A minister is malevolent and sinister behind his righteous facade. He consorts with, and later extorts from, the owner of a gambling house, and betrays an honest girl, eventually driving ... See full summary »
Charley Davis wins an amateur boxing match and is taken on by promoter Quinn. Charley's mother doesn't want him to fight, but when Charley's father is accidentally killed, Charley sets up a... See full summary »
This film is sometimes confused with D. W. Griffith's 1931 talkie "The Struggle." In 1940, a distributor named B. A. Mills of B&M Pictures considered re-releasing the Griffith film under the new title. He dropped the idea when informed of the heavy Code cuts that would be required. (Source: March 7, 1940 letter from F. S. Harmon in the MPPDA/MPAA files at the motion picture Academy). See more »
Honest portrayal of alcoholism and it's effects...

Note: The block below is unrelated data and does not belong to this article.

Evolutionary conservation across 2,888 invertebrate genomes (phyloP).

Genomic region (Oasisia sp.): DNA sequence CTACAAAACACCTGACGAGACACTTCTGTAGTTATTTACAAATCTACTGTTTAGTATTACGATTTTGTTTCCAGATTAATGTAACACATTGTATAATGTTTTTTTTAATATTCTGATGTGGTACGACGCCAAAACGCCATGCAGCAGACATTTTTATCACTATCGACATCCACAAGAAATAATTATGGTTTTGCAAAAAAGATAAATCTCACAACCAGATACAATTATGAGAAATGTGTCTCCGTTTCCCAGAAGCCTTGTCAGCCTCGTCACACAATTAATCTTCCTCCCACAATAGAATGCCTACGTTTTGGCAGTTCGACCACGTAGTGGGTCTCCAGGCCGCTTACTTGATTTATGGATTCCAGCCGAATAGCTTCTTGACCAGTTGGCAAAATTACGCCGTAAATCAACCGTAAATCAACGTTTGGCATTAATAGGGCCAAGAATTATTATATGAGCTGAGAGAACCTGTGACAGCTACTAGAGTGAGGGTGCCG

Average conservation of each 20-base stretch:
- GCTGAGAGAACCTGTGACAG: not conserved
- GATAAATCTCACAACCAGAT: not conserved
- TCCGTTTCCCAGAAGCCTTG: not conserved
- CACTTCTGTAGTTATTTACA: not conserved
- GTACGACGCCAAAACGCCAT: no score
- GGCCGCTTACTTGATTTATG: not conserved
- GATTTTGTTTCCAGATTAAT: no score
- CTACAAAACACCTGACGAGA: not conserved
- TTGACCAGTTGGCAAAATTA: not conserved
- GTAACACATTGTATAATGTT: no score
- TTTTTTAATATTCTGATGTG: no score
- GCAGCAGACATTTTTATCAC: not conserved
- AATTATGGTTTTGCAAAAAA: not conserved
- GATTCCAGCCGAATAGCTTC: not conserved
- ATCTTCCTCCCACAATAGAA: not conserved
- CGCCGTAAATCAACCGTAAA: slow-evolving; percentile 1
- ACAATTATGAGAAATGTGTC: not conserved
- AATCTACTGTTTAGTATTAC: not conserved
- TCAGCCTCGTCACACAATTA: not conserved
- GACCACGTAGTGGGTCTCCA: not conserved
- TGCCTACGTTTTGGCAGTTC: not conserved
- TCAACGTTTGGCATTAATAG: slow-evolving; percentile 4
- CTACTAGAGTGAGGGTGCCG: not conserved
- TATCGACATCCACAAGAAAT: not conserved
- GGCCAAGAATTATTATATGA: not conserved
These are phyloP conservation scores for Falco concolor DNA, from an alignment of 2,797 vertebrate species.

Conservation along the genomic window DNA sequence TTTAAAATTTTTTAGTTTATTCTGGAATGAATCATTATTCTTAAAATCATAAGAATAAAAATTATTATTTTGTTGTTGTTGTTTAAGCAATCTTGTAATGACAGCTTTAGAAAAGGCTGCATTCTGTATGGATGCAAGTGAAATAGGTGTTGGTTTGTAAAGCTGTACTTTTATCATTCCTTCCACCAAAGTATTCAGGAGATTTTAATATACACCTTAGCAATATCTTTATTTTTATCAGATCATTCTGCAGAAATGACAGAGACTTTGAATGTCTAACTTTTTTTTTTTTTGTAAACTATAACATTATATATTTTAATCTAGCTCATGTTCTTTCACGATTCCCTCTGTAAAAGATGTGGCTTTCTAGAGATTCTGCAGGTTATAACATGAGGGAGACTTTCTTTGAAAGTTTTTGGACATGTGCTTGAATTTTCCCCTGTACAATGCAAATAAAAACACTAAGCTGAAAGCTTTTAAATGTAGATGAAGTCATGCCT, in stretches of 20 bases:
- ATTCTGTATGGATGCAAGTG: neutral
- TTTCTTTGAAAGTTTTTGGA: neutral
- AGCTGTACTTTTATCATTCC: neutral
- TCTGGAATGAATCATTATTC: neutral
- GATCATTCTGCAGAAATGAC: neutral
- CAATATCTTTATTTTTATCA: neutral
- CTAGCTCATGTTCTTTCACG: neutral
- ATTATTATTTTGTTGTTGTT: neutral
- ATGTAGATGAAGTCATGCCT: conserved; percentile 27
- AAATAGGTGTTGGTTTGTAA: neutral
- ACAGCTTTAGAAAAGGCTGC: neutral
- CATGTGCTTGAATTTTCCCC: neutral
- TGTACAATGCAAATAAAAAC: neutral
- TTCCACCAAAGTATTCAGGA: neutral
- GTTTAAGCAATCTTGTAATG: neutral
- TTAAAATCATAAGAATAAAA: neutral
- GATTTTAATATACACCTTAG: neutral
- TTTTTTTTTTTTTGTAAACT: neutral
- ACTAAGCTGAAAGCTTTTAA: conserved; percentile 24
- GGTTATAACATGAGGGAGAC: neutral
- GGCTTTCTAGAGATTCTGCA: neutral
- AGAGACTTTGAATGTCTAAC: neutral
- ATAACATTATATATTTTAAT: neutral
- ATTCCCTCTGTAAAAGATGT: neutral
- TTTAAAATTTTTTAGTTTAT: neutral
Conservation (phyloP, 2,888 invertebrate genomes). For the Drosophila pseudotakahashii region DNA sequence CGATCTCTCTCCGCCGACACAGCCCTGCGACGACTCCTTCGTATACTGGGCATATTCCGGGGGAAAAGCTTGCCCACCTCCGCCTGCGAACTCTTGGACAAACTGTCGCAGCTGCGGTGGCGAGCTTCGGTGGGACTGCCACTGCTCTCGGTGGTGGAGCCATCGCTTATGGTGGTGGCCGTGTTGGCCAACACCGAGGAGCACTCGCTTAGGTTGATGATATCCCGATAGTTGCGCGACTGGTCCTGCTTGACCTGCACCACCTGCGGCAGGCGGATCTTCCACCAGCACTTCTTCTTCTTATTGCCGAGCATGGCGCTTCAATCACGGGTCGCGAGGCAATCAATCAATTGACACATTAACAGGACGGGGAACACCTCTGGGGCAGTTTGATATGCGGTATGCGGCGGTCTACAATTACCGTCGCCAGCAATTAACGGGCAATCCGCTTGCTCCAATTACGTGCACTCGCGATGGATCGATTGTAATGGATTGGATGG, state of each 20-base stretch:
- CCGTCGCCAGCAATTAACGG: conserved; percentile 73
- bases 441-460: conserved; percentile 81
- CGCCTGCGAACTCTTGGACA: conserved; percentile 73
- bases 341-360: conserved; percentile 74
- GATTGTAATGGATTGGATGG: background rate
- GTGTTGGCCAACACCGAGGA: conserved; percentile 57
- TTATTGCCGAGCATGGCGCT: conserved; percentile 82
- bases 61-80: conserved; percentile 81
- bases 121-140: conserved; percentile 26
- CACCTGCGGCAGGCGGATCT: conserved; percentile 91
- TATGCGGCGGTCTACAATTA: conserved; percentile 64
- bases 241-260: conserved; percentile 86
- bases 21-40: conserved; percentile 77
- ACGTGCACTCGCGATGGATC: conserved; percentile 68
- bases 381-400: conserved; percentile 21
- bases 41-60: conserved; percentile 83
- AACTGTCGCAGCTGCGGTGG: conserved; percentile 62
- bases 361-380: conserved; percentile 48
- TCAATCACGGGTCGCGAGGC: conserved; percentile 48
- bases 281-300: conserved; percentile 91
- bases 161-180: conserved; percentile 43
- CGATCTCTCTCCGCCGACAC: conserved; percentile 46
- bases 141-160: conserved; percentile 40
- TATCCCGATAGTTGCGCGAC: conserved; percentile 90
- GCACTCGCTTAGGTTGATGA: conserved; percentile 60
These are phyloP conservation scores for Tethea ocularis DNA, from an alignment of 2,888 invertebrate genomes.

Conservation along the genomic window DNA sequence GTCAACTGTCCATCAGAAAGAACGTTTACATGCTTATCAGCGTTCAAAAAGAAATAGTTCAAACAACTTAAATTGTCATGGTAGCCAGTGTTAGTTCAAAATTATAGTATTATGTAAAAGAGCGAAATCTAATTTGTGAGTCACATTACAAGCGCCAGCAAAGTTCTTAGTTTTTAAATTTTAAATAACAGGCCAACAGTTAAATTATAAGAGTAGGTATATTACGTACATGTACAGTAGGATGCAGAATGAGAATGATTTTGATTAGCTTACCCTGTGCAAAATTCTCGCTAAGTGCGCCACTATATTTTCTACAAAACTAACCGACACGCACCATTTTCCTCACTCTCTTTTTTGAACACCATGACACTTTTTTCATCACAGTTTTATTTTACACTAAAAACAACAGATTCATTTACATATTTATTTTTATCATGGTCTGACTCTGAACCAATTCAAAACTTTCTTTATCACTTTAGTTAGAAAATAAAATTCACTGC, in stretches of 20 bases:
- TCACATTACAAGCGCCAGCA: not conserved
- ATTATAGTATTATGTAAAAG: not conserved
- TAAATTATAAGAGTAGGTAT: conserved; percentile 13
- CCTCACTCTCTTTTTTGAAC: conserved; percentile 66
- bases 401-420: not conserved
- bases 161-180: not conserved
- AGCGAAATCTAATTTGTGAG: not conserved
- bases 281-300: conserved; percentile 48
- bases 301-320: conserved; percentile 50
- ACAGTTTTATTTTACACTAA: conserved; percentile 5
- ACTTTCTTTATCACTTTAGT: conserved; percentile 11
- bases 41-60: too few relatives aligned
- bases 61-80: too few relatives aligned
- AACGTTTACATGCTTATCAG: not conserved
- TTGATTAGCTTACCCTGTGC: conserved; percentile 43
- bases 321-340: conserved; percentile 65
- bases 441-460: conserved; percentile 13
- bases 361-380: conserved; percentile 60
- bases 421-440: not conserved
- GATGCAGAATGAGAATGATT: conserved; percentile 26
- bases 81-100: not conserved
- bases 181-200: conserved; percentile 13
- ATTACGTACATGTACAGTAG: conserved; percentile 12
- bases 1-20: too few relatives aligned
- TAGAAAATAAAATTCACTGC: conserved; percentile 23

1st watched 2/18/2007 - 6 out of 10(Dir-William O'Connor): Honest portrayal of alcoholism and it's effects in this rarely seen film. The title character, a family man named Joe Morgan, has a daughter who is very sick and visit's the new doctor in town at the local hotel and bar. The only problem is he steps his foot into the bar and orders a drink(his family history is such that one drink will start a cycle that he won't be able to stop). Up to this point, he is seen as a hard-working, family-loving man but things get worse as he frequents the bars day after day. After a few months, he is to the point where he needs the doctor worse than his daughter as she is getting better under his care. He loses his job and all his money in a card game and soon he is spending more time at the bar than at home. There are a couple un-forgettable scenes where his daughter visits him in the bar asking him to come home because she misses him so much that is heart-breaking(although the 2nd scene makes it a little over-done). This movie started as a portrait of a sick girl and became a portrait of a sick man who is only temporarily won over by the love of his daughter. The movie doesn't try to explain away the problem, it just presents it. He still loves his daughter and his family but he is taken away from it by his alcoholism. It also doesn't try to candy-coat things with a Hollywood-type ending, it just ends(actually on a pretty negative note). The only real negative to the movie is it's attempt to throw in minor scenes of comedy and a very slight portrayal of the effect on the family but these things really don't diminish from the overall impact of the movie.
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